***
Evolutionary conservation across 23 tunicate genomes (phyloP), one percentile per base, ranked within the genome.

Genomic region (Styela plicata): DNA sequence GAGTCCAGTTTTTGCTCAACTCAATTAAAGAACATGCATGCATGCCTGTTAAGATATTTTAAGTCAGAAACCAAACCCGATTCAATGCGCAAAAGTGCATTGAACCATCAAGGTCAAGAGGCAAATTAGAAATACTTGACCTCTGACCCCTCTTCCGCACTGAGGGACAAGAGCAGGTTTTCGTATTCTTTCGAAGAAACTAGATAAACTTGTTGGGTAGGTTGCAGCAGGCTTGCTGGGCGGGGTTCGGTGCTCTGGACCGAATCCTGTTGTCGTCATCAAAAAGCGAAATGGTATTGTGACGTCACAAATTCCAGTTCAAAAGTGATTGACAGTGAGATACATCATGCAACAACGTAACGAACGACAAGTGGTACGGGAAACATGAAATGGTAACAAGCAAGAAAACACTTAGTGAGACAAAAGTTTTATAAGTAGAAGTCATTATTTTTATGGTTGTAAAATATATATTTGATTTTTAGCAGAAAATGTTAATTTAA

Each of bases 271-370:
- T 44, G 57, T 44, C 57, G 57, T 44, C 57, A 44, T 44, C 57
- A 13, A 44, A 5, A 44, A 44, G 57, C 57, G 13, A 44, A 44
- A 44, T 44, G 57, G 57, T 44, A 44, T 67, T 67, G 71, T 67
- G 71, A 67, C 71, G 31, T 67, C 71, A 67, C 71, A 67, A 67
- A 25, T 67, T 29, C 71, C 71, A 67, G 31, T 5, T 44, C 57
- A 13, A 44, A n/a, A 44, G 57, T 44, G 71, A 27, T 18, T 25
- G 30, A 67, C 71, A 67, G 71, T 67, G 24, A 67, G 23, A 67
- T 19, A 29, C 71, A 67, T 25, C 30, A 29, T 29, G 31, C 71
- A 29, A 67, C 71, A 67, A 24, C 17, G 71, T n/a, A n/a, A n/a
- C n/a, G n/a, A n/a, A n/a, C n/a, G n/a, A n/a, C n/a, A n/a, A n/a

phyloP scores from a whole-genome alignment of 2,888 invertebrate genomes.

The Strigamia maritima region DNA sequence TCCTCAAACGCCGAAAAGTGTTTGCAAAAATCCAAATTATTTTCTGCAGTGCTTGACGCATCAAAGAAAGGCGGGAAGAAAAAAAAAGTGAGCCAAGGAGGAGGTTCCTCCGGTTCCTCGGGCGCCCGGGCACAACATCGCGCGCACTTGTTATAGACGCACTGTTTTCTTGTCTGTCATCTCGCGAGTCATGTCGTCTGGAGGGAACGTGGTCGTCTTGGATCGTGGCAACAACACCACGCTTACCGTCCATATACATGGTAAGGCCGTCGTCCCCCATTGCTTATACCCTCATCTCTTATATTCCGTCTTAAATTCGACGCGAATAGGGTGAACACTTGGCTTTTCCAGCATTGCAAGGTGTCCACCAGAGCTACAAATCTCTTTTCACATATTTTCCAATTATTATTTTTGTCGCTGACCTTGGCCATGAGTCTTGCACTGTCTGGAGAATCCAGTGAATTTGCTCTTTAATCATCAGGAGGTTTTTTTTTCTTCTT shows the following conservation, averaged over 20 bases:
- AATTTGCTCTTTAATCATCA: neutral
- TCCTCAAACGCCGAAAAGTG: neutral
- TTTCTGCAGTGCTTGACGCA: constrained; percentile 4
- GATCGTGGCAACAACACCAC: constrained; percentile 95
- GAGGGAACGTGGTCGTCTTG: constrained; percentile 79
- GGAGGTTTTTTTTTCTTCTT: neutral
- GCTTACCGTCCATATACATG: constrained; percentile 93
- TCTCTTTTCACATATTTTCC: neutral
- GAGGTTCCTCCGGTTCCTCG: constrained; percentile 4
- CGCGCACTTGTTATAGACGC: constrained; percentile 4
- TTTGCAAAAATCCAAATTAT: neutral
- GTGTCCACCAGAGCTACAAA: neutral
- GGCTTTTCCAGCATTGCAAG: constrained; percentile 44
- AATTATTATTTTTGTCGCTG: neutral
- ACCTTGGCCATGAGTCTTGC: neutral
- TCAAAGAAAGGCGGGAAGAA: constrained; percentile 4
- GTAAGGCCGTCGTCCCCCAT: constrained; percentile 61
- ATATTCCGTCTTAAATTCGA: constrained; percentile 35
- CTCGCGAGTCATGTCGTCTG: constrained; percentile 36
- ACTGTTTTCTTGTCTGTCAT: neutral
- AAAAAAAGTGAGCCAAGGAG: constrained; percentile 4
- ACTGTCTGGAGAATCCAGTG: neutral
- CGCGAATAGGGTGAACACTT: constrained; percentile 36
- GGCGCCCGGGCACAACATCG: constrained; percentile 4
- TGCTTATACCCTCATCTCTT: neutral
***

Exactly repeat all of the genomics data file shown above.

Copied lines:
Evolutionary conservation across 23 tunicate genomes (phyloP), one percentile per base, ranked within the genome.

Genomic region (Styela plicata): DNA sequence GAGTCCAGTTTTTGCTCAACTCAATTAAAGAACATGCATGCATGCCTGTTAAGATATTTTAAGTCAGAAACCAAACCCGATTCAATGCGCAAAAGTGCATTGAACCATCAAGGTCAAGAGGCAAATTAGAAATACTTGACCTCTGACCCCTCTTCCGCACTGAGGGACAAGAGCAGGTTTTCGTATTCTTTCGAAGAAACTAGATAAACTTGTTGGGTAGGTTGCAGCAGGCTTGCTGGGCGGGGTTCGGTGCTCTGGACCGAATCCTGTTGTCGTCATCAAAAAGCGAAATGGTATTGTGACGTCACAAATTCCAGTTCAAAAGTGATTGACAGTGAGATACATCATGCAACAACGTAACGAACGACAAGTGGTACGGGAAACATGAAATGGTAACAAGCAAGAAAACACTTAGTGAGACAAAAGTTTTATAAGTAGAAGTCATTATTTTTATGGTTGTAAAATATATATTTGATTTTTAGCAGAAAATGTTAATTTAA

Each of bases 271-370:
- T 44, G 57, T 44, C 57, G 57, T 44, C 57, A 44, T 44, C 57
- A 13, A 44, A 5, A 44, A 44, G 57, C 57, G 13, A 44, A 44
- A 44, T 44, G 57, G 57, T 44, A 44, T 67, T 67, G 71, T 67
- G 71, A 67, C 71, G 31, T 67, C 71, A 67, C 71, A 67, A 67
- A 25, T 67, T 29, C 71, C 71, A 67, G 31, T 5, T 44, C 57
- A 13, A 44, A n/a, A 44, G 57, T 44, G 71, A 27, T 18, T 25
- G 30, A 67, C 71, A 67, G 71, T 67, G 24, A 67, G 23, A 67
- T 19, A 29, C 71, A 67, T 25, C 30, A 29, T 29, G 31, C 71
- A 29, A 67, C 71, A 67, A 24, C 17, G 71, T n/a, A n/a, A n/a
- C n/a, G n/a, A n/a, A n/a, C n/a, G n/a, A n/a, C n/a, A n/a, A n/a

phyloP scores from a whole-genome alignment of 2,888 invertebrate genomes.

The Strigamia maritima region DNA sequence TCCTCAAACGCCGAAAAGTGTTTGCAAAAATCCAAATTATTTTCTGCAGTGCTTGACGCATCAAAGAAAGGCGGGAAGAAAAAAAAAGTGAGCCAAGGAGGAGGTTCCTCCGGTTCCTCGGGCGCCCGGGCACAACATCGCGCGCACTTGTTATAGACGCACTGTTTTCTTGTCTGTCATCTCGCGAGTCATGTCGTCTGGAGGGAACGTGGTCGTCTTGGATCGTGGCAACAACACCACGCTTACCGTCCATATACATGGTAAGGCCGTCGTCCCCCATTGCTTATACCCTCATCTCTTATATTCCGTCTTAAATTCGACGCGAATAGGGTGAACACTTGGCTTTTCCAGCATTGCAAGGTGTCCACCAGAGCTACAAATCTCTTTTCACATATTTTCCAATTATTATTTTTGTCGCTGACCTTGGCCATGAGTCTTGCACTGTCTGGAGAATCCAGTGAATTTGCTCTTTAATCATCAGGAGGTTTTTTTTTCTTCTT shows the following conservation, averaged over 20 bases:
- AATTTGCTCTTTAATCATCA: neutral
- TCCTCAAACGCCGAAAAGTG: neutral
- TTTCTGCAGTGCTTGACGCA: constrained; percentile 4
- GATCGTGGCAACAACACCAC: constrained; percentile 95
- GAGGGAACGTGGTCGTCTTG: constrained; percentile 79
- GGAGGTTTTTTTTTCTTCTT: neutral
- GCTTACCGTCCATATACATG: constrained; percentile 93
- TCTCTTTTCACATATTTTCC: neutral
- GAGGTTCCTCCGGTTCCTCG: constrained; percentile 4
- CGCGCACTTGTTATAGACGC: constrained; percentile 4
- TTTGCAAAAATCCAAATTAT: neutral
- GTGTCCACCAGAGCTACAAA: neutral
- GGCTTTTCCAGCATTGCAAG: constrained; percentile 44
- AATTATTATTTTTGTCGCTG: neutral
- ACCTTGGCCATGAGTCTTGC: neutral
- TCAAAGAAAGGCGGGAAGAA: constrained; percentile 4
- GTAAGGCCGTCGTCCCCCAT: constrained; percentile 61
- ATATTCCGTCTTAAATTCGA: constrained; percentile 35
- CTCGCGAGTCATGTCGTCTG: constrained; percentile 36
- ACTGTTTTCTTGTCTGTCAT: neutral
- AAAAAAAGTGAGCCAAGGAG: constrained; percentile 4
- ACTGTCTGGAGAATCCAGTG: neutral
- CGCGAATAGGGTGAACACTT: constrained; percentile 36
- GGCGCCCGGGCACAACATCG: constrained; percentile 4
- TGCTTATACCCTCATCTCTT: neutral